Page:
Disease / Pathogenesis
The flagellate infects the mucosal crypts of the large intestine which are located close to the mucosal epithelium cells. The organism is not considered to be invasive or produce any type of cellular damage. However it does cause surface irritation that initiates an eosinophilic inflammatory response. Symptoms vary but commonly include abdominal pain and variable diarrhea. Stool appearance can be greenish-brown, mucoid, but not usually bloody. Disease is produced regardless of the host’s immune status.
Most common in children ages 5-10 years. Other symptoms that patients may have include flatulence, bloating, constipation, anorexia including weight loss. Less common symptoms may include irritability, pruritus, headache and fever. These symptoms may be the result of co-infections with helminths.
Location in Host
The location of the parasite is the large intestine (cecum and illeum)
Cosmopolitan in distribution
There is no definitive vector however other helminths are thought to be mechanical vectors of the flagellate to the host. An example is Enterobius vermicularis or pinworm. This is due to Dientamoeba fragilis having no known cyst form which would more efficiently act as a transmissible form. Only the trophozoite form of the flagellate can be detected in ova and parasite examinations. Hand/mouth transmission is also thought to be a viable mode though limited by the frailty of the trophozoite.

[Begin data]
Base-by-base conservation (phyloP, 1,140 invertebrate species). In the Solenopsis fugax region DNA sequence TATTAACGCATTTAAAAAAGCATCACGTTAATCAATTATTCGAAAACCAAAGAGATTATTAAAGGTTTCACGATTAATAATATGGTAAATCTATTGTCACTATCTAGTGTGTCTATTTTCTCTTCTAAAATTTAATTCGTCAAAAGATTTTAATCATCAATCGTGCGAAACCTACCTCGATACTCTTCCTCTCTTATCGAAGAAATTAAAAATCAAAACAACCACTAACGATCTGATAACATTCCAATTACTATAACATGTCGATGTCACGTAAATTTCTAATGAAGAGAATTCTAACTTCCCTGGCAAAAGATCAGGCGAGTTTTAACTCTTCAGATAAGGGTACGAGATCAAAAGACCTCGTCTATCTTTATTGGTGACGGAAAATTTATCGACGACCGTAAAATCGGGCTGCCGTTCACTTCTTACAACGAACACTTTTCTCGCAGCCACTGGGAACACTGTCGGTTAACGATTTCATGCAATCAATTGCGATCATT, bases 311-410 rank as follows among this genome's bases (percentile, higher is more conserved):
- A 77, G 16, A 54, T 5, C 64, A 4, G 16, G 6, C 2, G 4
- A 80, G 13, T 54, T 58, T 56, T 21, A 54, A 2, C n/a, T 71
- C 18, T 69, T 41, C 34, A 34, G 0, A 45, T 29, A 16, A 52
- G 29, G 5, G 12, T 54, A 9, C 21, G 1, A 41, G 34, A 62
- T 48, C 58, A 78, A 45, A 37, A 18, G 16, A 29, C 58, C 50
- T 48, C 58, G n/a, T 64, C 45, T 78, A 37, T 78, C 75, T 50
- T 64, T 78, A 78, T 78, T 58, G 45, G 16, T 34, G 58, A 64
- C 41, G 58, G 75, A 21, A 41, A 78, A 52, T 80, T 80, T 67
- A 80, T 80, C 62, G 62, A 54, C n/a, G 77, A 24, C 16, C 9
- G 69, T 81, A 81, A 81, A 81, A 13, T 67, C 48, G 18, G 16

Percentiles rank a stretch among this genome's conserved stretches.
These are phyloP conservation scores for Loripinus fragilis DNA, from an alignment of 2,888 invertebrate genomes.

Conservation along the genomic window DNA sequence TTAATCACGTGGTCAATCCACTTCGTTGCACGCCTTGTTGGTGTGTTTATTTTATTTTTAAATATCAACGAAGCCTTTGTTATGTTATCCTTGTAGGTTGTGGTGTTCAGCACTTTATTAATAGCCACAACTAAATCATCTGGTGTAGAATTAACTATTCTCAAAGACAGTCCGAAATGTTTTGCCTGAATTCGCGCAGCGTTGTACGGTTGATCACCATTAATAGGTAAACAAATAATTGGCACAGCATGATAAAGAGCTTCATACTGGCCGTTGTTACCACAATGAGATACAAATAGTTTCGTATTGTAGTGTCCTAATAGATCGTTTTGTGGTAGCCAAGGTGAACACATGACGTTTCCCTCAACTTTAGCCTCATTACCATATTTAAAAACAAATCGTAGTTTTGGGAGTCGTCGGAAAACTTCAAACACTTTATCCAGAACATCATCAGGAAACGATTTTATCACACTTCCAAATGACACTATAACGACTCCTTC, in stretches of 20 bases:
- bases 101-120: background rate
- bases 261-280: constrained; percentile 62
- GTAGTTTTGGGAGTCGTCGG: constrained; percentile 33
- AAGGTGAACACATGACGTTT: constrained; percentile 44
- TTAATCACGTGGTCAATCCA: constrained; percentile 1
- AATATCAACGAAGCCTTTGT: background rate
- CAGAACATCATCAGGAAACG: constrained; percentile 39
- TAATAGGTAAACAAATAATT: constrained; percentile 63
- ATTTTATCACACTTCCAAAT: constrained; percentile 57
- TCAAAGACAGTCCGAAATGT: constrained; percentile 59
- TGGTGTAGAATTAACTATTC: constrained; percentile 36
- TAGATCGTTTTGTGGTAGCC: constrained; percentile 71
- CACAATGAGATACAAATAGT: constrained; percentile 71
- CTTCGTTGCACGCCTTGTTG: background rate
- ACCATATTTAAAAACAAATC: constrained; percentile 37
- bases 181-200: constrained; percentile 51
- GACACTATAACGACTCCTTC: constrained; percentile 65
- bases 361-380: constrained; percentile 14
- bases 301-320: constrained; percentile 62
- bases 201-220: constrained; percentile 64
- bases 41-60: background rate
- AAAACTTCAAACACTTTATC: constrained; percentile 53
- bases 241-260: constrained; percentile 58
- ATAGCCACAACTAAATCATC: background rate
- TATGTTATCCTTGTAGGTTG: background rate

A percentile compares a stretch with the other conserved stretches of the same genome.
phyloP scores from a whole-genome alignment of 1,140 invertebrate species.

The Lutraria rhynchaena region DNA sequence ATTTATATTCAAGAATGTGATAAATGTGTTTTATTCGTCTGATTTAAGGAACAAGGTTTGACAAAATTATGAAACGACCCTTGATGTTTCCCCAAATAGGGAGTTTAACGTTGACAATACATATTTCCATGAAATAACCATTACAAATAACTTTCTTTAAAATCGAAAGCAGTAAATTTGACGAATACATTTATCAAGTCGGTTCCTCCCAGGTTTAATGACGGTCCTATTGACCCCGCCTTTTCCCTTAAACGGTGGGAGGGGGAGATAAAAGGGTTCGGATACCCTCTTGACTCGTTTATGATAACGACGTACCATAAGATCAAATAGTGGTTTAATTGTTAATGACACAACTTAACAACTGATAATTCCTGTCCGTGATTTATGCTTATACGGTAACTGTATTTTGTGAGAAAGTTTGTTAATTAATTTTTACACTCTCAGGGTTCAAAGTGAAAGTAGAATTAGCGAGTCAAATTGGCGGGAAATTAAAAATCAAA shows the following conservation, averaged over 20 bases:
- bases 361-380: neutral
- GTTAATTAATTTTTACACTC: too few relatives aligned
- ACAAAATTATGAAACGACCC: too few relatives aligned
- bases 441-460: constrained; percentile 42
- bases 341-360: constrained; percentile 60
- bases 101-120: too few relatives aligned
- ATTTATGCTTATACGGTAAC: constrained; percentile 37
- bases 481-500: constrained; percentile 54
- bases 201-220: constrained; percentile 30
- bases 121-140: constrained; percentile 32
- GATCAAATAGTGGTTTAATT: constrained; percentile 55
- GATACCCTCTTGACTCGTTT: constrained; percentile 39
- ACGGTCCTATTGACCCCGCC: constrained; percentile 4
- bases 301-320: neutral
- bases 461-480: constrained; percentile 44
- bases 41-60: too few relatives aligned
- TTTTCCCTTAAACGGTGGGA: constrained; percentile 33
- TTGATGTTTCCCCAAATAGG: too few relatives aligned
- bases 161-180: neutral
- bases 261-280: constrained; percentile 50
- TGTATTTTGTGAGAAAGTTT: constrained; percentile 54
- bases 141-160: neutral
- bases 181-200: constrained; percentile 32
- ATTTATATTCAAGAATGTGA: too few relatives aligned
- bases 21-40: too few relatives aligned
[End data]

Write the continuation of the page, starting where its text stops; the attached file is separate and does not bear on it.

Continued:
Morphology & Diagnosis
The organism as noted previously does not have a known cyst stage. The diagnostic stage is the trophozoite stage which is characteristically binucleated and stains lightly. The light staining may make it difficult for the inexperienced to detect it in stained preparations as the trophozoite may blend in with background material. The size of the trophozoite is approximately 5 to 15 um which is particularly small and therefore makes it even more difficult to detect.